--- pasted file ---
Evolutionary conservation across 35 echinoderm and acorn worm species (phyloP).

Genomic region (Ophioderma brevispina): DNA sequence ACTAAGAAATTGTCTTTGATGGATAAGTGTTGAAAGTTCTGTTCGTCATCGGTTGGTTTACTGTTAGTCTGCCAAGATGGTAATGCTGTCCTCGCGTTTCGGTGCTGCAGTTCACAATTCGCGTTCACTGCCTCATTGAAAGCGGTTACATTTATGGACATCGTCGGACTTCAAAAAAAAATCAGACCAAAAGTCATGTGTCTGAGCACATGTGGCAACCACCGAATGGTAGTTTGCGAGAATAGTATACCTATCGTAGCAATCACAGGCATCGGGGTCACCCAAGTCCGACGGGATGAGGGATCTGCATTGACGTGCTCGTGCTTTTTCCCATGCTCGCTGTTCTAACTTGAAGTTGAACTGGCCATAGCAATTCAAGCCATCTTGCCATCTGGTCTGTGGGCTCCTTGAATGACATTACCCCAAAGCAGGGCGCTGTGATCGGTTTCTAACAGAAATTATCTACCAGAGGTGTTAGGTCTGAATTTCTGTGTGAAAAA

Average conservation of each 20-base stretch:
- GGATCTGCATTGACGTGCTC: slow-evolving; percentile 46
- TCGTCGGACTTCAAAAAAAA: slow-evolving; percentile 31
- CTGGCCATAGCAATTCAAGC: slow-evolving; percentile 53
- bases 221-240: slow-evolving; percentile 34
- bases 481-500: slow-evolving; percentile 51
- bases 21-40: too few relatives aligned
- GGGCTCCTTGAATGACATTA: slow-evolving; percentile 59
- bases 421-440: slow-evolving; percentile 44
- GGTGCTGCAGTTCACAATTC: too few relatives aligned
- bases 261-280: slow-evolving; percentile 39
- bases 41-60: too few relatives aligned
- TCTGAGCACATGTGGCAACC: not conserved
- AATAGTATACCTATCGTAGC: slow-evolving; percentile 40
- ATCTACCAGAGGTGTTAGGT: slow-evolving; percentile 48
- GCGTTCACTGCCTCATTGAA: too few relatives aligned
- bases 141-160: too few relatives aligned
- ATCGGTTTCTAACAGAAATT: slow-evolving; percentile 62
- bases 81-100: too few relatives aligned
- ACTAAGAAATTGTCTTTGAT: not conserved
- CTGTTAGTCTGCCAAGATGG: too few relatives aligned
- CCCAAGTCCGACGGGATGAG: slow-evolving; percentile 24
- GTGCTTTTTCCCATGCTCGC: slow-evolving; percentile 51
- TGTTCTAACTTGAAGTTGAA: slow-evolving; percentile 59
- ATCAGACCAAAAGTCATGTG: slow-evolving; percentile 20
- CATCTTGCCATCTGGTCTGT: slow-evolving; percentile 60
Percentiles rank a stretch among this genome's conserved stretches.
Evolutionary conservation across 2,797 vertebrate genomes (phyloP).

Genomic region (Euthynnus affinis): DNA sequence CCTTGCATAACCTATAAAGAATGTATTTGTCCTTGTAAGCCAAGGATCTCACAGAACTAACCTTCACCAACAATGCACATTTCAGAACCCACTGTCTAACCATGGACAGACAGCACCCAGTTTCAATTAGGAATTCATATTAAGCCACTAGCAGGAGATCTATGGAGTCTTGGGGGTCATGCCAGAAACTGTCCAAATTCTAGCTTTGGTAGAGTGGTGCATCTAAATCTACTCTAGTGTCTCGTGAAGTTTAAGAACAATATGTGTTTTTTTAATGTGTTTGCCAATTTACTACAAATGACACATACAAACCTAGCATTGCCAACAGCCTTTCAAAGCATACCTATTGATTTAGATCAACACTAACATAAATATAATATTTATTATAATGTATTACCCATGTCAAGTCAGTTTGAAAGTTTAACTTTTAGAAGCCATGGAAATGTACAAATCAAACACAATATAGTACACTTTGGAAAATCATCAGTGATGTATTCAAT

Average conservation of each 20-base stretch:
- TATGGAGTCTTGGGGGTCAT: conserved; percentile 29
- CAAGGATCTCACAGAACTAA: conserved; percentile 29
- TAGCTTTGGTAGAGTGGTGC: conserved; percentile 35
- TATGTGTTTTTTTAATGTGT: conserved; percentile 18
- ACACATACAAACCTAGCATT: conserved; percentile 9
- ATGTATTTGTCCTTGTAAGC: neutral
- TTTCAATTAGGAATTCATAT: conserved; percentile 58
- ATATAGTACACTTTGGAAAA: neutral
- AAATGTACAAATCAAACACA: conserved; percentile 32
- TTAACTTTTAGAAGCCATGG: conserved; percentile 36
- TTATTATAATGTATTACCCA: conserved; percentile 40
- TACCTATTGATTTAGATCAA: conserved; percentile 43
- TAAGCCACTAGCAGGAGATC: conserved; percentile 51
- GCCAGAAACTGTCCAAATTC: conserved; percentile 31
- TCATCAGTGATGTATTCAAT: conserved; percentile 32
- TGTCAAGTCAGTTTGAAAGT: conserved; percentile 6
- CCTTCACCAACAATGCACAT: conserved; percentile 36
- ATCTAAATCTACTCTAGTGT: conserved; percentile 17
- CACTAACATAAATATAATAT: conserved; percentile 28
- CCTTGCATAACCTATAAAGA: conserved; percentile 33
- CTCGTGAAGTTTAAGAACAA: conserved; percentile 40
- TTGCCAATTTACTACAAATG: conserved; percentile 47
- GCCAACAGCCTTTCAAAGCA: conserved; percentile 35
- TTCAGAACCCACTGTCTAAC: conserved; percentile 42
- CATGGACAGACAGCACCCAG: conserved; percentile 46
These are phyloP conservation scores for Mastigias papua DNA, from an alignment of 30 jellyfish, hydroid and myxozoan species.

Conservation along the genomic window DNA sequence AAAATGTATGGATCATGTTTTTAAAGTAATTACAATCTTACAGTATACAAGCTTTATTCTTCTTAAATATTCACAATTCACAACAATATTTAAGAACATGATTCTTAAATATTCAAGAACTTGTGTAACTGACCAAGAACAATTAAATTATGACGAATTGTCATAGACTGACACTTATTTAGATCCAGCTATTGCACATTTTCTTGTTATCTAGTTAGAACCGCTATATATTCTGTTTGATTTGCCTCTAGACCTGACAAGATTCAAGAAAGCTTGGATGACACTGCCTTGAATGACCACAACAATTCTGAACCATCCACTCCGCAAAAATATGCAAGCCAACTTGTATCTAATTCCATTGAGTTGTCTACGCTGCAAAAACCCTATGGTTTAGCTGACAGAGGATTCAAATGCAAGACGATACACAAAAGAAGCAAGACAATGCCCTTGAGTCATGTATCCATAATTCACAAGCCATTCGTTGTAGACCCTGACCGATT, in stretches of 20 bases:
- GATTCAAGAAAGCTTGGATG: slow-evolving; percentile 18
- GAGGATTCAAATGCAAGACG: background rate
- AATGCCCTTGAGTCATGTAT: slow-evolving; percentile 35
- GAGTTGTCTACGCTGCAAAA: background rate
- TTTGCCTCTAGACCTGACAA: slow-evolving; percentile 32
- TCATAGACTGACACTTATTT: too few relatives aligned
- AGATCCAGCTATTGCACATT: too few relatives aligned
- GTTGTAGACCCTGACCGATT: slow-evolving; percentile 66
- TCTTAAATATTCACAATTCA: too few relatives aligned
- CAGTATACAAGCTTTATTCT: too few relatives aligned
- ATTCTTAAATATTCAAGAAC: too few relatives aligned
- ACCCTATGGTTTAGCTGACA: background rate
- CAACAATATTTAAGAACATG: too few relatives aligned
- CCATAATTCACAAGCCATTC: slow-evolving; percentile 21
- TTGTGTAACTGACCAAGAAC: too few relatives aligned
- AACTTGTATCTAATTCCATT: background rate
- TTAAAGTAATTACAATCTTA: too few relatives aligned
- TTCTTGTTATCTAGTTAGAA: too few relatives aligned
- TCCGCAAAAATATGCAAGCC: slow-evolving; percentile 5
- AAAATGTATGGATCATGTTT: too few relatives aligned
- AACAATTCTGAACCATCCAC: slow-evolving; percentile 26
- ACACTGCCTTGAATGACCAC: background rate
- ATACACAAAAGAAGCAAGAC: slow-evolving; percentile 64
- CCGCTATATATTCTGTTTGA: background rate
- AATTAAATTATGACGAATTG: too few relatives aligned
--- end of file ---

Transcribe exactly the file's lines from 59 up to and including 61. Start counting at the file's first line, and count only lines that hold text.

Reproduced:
Conservation along the genomic window DNA sequence AAAATGTATGGATCATGTTTTTAAAGTAATTACAATCTTACAGTATACAAGCTTTATTCTTCTTAAATATTCACAATTCACAACAATATTTAAGAACATGATTCTTAAATATTCAAGAACTTGTGTAACTGACCAAGAACAATTAAATTATGACGAATTGTCATAGACTGACACTTATTTAGATCCAGCTATTGCACATTTTCTTGTTATCTAGTTAGAACCGCTATATATTCTGTTTGATTTGCCTCTAGACCTGACAAGATTCAAGAAAGCTTGGATGACACTGCCTTGAATGACCACAACAATTCTGAACCATCCACTCCGCAAAAATATGCAAGCCAACTTGTATCTAATTCCATTGAGTTGTCTACGCTGCAAAAACCCTATGGTTTAGCTGACAGAGGATTCAAATGCAAGACGATACACAAAAGAAGCAAGACAATGCCCTTGAGTCATGTATCCATAATTCACAAGCCATTCGTTGTAGACCCTGACCGATT, in stretches of 20 bases:
- GATTCAAGAAAGCTTGGATG: slow-evolving; percentile 18
- GAGGATTCAAATGCAAGACG: background rate